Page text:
Governor Walker may be subject of John Doe probe - WKOW 27: Madison, WI Breaking News, Weather and Sports

Gov. Walker forming legal defense fund, apparent subject of investigation

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MADISON (WKOW) – Gov. Scott Walker's campaign announced Friday it created a legal defense fund for him.

The announcement comes during an ongoing John Doe investigation in Milwaukee County that's targeted several of Walker's former aides.

Earlier Friday night, it appeared to mean the Governor was under criminal investigation, but we dug deeper and found that's not the only explanation for the fund.

"I think the people of Wisconsin deserve some clarification on this," said Jay Heck, Executive Director for Common Cause Wisconsin.

Walker's campaign said it created a legal defense fund to pay for expenses while cooperating with a secret Milwaukee County investigation.

That means he can transfer campaign money into the fund with consent from his campaign contributors.

"He will have no shortage of money to be able to use for his legal defense," Heck said.

The Government Accountability Board wouldn't comment but referred us to its summary of the law on legal defense funds for elected officials.  That summary seemed to say the only way the governor could set up a defense fund was if he was the target of an investigation.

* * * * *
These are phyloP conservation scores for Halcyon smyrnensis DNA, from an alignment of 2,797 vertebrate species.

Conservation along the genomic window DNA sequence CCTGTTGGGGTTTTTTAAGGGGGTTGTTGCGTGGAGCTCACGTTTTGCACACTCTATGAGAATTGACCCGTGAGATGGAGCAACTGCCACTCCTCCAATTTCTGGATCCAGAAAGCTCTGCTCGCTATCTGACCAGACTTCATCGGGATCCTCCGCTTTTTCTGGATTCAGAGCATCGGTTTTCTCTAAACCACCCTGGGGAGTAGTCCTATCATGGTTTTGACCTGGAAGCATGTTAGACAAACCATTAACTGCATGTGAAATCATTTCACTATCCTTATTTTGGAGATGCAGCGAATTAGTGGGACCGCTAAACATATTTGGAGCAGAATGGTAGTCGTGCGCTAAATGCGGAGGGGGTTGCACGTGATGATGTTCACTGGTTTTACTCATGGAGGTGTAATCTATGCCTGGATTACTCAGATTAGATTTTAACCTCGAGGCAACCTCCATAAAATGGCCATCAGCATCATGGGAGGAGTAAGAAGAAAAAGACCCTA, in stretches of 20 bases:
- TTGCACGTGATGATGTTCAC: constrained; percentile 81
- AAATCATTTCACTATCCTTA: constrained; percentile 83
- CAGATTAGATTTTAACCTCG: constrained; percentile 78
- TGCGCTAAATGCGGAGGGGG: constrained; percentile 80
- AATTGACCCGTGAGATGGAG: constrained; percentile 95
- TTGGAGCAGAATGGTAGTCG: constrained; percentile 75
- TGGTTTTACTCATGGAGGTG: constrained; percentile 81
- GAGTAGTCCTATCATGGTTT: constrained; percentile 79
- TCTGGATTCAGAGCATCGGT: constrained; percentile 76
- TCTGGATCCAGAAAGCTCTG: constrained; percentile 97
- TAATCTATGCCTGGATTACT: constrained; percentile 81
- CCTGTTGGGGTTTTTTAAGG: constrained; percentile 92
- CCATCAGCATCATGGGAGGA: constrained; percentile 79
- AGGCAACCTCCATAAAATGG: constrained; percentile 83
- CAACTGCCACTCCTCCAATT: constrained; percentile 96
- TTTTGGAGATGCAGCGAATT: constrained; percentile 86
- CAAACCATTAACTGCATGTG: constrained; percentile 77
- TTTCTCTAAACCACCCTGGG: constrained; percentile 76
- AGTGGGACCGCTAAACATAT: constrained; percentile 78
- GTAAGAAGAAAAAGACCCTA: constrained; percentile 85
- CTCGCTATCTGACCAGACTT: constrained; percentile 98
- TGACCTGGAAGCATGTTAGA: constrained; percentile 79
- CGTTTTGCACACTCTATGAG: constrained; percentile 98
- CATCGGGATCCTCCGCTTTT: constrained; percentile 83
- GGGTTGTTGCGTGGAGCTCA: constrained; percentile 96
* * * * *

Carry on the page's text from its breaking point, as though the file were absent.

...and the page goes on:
George Dunst, who worked as legal counsel for the Wisconsin Elections Board and the GAB for about 20 years, said otherwise.

"It is possible that it's an agent of his campaign being investigated, at least that's what the statute lays out," Dunst said.

He points out the law also allows for a fund if a dependent or a staff worker's dependent is being investigated.

Governor Walker's campaign spokesperson would only say, "It would be unwise to draw an opinion about what the statute means in terms of the action the campaign has taken setting up the defense fund."

"If the governor is not being investigated, then he has to explain why he set up a legal defense fund," Heck said.

The nearly two-year-old investigation has already resulted in criminal charges against four of Walker's former aides.

"I think the longer it drags out the less helpful it's going to be for Walker politically certainly," Heck said.

Governor Walker's spokesperson, Ciara Matthews, tells us Walker has not been told he's the target of the investigation.

When we asked if the governor was available today, she told us he was on public business not campaign business.

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MADISON (WKOW) -- It appears Governor Scott Walker took a step Friday to defend himself against possible criminal charges in the Milwaukee County John Doe investigation.

The Governor's campaign set up a "legal defense fund" for him.

That strongly suggests that Gov. Walker is a subject of that investigation.

There are very limited rules under which an elected official can set up a legal defense fund in Wisconsin and they all have to do with criminal violations.

Those guidelines are spelled out by the Government Accountability Board.